Trusting Your Intuition
I have been a stand-up comedian for seven years. I started on the east coast mainly New York and Philadelphia. I began to gain a local following and felt my ability as a comedian rising. This inspired me to act more and expand my comedy to other mediums, such as music and sketch. I taught myself how to play the piano and incorporated songs into my stand up act. Five years into my comedy career, I felt capable and was inspired to take a leap of faith and move to LA for more exposure.
A week before I was set to move to California I broke my leg. This felt like a huge blow to all of my plans and I was devastated. After two weeks of sitting in my bed battling depression, I decided that if I couldn’t use my body to be funny, well then I’d use my mind. I downloaded a trial version of adobe animate which allows you to control characters with the use of webcam technology. Similar to how the Nintendo Wii or Xbox Kinect works. I quickly became obsessed with the capabilities of animation and soon you never saw me without my laptop, sketch notebook, or I-pad working on new ideas. I developed a concept of clothes portraying humans very early in my dealings with cartoons. Then I learned a very important lesson in creation. A great idea is important, but having the means to pull it off correctly was just as imperative. During the recovery of my leg injury, I decided that in order to get better at the cartoon process I needed practice and a lot of it. I began the development of small shorts series that I would consider my practice shows. Shows that helped me learning story construction as well as principals of animation.
It was time to move to LA. Once here, I had no idea how I was going to get my cartoon on a network, I just knew that I had ideas and the world should see them. Being a stand-up comedian gave me a huge advantage by being able to connect with other like-minded creatives out on the stand-up scene. By meeting other comics, I found out that most people had the same problem I had. They had great ideas but no real way to bring them to life from an animation standpoint. Many motivational speakers talk about following your bliss and doing what you love means you’ll never work a day in your life. I only partially agree while I do think it’s a privilege to do what you love for a living, I think the optimum human experiences is when you find a passion that is also a service to others. To be successful, you find a problem in the world and fix it. I decided to fix the problem that most cartoon lovers, young and old, don’t really know what it takes to make a cartoon. I used my set back as downtime to learn a skill to bridge the gap between animated entertainment and the one being entertained.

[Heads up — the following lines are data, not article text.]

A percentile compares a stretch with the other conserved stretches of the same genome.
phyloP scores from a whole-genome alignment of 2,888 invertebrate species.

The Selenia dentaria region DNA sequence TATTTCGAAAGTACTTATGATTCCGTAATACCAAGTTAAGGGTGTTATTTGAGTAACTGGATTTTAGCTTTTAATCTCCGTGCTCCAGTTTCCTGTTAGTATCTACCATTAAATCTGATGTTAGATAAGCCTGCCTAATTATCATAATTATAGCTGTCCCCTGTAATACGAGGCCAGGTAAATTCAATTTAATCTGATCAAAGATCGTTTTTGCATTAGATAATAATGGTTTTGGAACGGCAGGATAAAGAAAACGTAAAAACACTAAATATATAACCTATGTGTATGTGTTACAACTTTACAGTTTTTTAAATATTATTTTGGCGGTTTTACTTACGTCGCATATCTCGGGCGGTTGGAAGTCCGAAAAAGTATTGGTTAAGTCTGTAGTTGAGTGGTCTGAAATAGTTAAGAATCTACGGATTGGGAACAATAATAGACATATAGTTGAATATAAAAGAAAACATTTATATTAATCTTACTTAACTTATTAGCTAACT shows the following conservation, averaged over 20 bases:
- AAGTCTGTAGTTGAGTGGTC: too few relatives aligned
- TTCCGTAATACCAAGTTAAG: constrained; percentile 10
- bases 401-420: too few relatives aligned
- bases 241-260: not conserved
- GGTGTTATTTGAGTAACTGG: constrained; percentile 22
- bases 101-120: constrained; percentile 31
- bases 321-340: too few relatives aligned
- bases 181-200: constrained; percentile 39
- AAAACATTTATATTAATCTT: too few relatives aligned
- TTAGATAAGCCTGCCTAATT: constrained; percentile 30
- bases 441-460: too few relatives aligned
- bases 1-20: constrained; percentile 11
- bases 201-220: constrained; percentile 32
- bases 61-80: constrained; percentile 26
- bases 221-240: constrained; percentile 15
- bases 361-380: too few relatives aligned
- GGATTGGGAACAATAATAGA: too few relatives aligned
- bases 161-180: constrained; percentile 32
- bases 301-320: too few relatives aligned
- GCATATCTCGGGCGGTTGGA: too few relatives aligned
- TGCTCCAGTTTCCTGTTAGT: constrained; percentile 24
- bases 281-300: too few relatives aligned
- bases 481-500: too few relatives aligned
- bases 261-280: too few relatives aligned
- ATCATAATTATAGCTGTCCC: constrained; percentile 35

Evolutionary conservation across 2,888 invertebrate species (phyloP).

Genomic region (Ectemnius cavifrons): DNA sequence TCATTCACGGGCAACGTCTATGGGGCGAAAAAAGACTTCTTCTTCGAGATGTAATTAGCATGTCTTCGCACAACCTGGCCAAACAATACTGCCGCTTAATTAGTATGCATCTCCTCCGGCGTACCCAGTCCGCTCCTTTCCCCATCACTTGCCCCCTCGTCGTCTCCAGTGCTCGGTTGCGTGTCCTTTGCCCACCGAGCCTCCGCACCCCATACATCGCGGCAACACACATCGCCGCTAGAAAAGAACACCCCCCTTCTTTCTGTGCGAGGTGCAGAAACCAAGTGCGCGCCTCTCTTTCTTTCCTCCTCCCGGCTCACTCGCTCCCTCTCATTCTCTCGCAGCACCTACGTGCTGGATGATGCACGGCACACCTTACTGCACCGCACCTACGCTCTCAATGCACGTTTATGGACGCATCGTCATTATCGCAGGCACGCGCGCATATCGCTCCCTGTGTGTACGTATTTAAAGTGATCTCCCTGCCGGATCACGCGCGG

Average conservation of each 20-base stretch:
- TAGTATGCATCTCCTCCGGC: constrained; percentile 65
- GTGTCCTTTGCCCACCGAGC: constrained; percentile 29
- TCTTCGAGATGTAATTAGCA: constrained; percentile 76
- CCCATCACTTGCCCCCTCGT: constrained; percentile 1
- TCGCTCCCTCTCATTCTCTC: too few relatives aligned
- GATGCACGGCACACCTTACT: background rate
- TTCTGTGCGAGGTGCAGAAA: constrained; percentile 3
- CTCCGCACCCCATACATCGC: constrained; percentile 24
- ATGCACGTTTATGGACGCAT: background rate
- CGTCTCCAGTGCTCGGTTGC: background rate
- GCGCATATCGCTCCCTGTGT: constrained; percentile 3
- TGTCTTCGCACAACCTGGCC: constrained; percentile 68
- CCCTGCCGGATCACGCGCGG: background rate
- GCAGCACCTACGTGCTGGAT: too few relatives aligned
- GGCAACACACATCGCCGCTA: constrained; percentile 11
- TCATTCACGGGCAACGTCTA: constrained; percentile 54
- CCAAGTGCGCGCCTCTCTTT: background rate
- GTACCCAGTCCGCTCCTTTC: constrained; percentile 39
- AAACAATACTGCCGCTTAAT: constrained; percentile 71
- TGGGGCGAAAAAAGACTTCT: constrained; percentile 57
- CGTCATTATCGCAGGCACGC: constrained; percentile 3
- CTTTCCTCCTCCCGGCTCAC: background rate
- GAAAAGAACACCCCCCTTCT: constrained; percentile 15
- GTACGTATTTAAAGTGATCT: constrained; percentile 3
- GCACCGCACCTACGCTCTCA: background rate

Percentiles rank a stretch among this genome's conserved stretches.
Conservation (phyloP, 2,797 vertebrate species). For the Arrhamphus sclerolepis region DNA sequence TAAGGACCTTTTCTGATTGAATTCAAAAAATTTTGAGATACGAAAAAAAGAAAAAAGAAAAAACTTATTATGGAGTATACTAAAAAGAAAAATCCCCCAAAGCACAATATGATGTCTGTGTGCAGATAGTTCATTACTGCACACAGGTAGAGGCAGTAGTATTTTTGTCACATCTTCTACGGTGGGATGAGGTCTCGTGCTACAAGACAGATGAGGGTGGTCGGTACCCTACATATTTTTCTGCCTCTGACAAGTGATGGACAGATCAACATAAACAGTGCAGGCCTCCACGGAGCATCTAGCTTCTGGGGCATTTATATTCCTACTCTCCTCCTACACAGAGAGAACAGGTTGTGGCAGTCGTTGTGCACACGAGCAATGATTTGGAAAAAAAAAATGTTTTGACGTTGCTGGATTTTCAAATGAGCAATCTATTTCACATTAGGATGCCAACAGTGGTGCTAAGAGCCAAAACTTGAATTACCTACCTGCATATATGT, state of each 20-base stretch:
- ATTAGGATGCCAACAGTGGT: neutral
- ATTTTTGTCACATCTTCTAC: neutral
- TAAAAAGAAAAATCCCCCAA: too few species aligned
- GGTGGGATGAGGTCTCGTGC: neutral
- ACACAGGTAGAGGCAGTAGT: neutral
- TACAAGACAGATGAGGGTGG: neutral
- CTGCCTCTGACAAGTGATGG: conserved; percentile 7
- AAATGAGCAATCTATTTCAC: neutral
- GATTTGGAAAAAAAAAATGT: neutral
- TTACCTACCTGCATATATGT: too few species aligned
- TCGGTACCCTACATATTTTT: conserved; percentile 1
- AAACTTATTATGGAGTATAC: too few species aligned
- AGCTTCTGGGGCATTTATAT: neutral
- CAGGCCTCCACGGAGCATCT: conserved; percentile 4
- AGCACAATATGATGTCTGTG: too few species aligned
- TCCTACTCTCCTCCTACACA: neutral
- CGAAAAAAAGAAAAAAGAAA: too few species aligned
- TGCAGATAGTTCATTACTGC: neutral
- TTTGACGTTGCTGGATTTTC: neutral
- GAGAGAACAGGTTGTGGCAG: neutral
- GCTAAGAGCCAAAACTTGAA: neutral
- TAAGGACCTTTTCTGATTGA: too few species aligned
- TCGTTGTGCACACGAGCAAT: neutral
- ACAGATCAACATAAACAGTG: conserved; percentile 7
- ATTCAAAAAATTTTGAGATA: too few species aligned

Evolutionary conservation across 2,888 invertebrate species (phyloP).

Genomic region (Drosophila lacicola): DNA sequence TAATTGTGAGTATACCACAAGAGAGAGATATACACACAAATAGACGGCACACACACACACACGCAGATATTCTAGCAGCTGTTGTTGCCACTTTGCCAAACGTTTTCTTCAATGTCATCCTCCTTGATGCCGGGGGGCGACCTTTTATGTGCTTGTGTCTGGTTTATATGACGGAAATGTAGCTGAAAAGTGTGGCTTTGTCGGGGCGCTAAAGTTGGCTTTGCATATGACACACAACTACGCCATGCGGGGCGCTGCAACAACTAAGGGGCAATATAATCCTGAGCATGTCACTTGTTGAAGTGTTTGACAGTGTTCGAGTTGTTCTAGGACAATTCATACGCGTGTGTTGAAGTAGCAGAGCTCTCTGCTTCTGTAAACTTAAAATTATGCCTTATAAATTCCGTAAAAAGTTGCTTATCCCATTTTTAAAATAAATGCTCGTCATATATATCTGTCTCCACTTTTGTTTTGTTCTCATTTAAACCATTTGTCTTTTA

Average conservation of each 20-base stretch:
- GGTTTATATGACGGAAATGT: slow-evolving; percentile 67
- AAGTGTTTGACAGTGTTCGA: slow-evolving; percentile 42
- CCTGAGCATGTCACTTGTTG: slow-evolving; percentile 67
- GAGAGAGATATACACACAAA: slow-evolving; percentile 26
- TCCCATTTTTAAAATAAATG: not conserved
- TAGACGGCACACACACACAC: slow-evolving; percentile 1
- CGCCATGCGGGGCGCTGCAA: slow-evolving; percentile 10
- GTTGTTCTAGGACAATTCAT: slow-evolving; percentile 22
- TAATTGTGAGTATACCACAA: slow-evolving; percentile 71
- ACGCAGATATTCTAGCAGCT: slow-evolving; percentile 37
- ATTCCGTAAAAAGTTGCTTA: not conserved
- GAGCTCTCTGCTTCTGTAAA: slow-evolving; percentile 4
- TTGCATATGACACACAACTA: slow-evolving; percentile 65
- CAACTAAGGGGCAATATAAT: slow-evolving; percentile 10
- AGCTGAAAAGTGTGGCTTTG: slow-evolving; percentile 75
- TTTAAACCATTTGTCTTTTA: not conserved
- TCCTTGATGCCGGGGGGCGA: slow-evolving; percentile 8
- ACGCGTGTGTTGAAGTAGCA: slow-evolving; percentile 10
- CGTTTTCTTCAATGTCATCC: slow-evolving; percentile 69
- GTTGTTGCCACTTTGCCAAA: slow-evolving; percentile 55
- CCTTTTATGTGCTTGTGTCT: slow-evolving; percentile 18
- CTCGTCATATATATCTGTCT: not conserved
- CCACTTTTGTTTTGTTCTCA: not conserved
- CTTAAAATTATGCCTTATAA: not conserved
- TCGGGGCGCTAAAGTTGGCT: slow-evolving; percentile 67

Now after living in LA for two years, I’ve done dozens of independent projects for established music artists, well-known comedians, as well as commercial companies. I’ve had the opportunity to meet and work with other talented individuals. My partners and I developed the series we now call “Fitz”. We’re on the radar of some very big name networks like; Adult Swim, MGM, and Warner Bros, just to name a few.
The experience I’ve gained from trusting my intuition has taught me that things don’t always go as planned, but if you work hard and stay positive they work out the way they are supposed to.